Anyway, one of the new models in 1965 was the Accumatic A-605. It was produced through 1969.
The A-605 came in a 10K rolled gold case, as you might guess since it's 600 series model. The Accumatic line had a variety of classic 1960's designs with case materials ranging from solid gold to stainless steel and all sorts of unique dial designs in white, gold, silver, and black.
The A-605 came with a radial finished white dial with golden rectangular markers. Like most models at the time, it was paired with a special bracelet.
Tucked inside the case is an ETA-based Hamilton 689A automatic movement.
My project watch came to me from a follower of the blog. It was a family piece and even though it looked pretty beat up, it had great sentimental value. It's definitely worth restoring.
A lot of the Accumatics open through the crystal and the A-605 is no exception. It's a one-piece case design so the only way water can get is in through the stem tube or around the crystal.
With the beat up crystal out of the way, you can see that the dial is in good shape overall but there's a little discoloration around the 5 marker where moisture got past the crystal. There's nothing I can do about that now though - other than treat it very carefully so I don't make it worse.
The movement looks pretty good too but there is a little evidence of rust. It's definitely very dirty and time for a thorough cleaning.
Everything is taken apart and thoroughly cleaned and dried. I only saw one watchmaker's mark inside the case back... so I know I'm not the first person to take this watch apart..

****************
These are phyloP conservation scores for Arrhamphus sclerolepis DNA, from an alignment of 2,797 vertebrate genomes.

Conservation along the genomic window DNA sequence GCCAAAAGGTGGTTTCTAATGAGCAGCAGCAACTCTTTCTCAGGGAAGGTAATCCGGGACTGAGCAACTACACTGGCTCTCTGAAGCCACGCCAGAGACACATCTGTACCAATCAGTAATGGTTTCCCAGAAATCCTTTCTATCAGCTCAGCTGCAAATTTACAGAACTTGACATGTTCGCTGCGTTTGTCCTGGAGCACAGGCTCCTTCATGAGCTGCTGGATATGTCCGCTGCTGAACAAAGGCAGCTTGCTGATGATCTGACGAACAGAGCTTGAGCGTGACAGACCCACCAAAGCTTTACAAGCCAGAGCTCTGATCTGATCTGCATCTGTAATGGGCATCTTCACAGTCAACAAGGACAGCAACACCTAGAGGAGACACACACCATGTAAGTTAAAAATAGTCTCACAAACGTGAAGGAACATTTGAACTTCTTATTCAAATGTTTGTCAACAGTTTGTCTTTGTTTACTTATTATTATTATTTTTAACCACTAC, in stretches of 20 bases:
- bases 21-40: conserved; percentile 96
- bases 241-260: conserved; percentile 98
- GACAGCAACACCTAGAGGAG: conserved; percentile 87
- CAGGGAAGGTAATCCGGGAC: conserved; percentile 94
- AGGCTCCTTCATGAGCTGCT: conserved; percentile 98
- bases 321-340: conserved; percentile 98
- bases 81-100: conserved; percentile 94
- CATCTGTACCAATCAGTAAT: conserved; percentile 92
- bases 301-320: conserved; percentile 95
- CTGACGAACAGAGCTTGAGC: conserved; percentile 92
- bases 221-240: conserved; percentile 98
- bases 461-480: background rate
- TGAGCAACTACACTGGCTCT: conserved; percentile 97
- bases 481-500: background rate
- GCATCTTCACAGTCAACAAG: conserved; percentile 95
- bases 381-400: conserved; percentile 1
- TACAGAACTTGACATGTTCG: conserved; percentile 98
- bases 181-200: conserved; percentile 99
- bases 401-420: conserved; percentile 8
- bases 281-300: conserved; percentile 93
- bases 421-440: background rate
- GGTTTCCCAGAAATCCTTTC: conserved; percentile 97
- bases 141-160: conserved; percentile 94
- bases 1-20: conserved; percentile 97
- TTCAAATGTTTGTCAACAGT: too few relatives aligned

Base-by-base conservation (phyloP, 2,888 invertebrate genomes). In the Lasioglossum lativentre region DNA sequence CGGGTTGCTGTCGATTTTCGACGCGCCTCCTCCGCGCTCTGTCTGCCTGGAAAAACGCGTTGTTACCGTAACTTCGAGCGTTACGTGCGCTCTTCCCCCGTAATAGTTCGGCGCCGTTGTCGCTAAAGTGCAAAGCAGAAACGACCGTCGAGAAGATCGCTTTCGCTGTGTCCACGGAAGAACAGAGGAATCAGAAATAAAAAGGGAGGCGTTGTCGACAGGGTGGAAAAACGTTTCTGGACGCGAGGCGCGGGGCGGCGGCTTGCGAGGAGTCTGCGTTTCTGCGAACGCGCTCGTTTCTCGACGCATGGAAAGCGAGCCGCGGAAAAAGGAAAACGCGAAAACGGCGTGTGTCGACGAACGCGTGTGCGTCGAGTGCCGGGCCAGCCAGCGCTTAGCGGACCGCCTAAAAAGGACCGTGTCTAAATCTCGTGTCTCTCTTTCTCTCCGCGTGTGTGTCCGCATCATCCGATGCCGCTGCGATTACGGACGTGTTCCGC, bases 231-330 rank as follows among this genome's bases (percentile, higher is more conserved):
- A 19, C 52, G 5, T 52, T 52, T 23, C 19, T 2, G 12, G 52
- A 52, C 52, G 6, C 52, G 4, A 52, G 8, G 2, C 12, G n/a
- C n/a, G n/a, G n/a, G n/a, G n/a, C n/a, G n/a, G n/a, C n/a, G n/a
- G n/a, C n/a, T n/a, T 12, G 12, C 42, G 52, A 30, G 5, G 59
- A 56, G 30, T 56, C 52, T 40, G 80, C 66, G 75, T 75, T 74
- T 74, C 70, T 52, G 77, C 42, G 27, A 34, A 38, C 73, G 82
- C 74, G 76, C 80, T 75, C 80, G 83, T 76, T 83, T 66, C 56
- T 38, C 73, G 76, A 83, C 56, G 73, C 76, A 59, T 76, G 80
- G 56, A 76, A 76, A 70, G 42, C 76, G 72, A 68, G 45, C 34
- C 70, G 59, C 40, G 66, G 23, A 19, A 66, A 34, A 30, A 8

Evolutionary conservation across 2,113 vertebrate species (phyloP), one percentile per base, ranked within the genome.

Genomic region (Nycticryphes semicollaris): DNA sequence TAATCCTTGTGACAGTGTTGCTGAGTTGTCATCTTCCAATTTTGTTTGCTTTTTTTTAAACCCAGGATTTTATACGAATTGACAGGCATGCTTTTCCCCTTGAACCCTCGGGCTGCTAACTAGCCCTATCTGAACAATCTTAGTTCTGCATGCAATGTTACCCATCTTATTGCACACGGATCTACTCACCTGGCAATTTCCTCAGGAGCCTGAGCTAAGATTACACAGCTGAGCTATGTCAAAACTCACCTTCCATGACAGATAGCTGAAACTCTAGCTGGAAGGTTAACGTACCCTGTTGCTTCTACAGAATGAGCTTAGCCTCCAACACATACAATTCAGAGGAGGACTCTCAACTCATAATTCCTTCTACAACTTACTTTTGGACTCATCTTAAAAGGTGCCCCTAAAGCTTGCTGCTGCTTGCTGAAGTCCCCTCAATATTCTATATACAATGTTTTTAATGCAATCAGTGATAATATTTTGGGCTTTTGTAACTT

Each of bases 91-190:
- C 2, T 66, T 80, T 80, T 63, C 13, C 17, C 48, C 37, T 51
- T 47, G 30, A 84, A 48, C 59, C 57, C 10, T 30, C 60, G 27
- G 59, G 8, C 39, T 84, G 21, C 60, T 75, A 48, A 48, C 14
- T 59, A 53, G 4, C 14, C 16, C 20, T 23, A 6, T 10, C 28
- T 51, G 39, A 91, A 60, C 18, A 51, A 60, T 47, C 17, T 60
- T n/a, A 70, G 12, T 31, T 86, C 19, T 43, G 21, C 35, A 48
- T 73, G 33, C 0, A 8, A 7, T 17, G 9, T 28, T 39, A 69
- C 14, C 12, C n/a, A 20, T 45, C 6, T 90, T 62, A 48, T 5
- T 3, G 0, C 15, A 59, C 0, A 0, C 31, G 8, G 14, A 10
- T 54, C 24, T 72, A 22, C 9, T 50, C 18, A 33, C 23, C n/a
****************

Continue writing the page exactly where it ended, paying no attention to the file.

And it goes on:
The balance is now swinging away, as evidenced by the blur of balance as captured by the camera.
Let's see... it's running a little fast, the beat error is a little high and the amplitude of 181 degrees is a little low. The amplitude could be caused by the fact that I didn't wind the watch very much. First I'll tackle the beat error, then the beat rate and finally, I'll wind the watch more fully and see what the amplitude looks like.
A tweak to the position of the hairspring stud lowers the beat error to 0.6ms. Anything less than 1.0 is great, in my opinion but I can probably tighten it up a little more.
There... 0.1ms beat error, 7 seconds fast per day, and an amplitude of 233 degrees. There's nothing to complain about with this performance. I like to leave watches running a little fast. They slow a little bit over time.
This crystal has seen better days. The preponderance of scratches, the fact that moisture has gotten past it, and the yellowish colors are all good reasons to replace it.
A 29.5mm high dome crystal will do the trick nicely.
And here's the finished project, paired with a nice genuine lizard strap. You can still see the spotting on the dial by the 5 but hey, lets face it, most people from 1965 have a few spots too by now.
One thing that's interesting about the case is the shape of the lugs. You can't tell from the front but they have an interesting "claw-foot" like shape to them from the sides.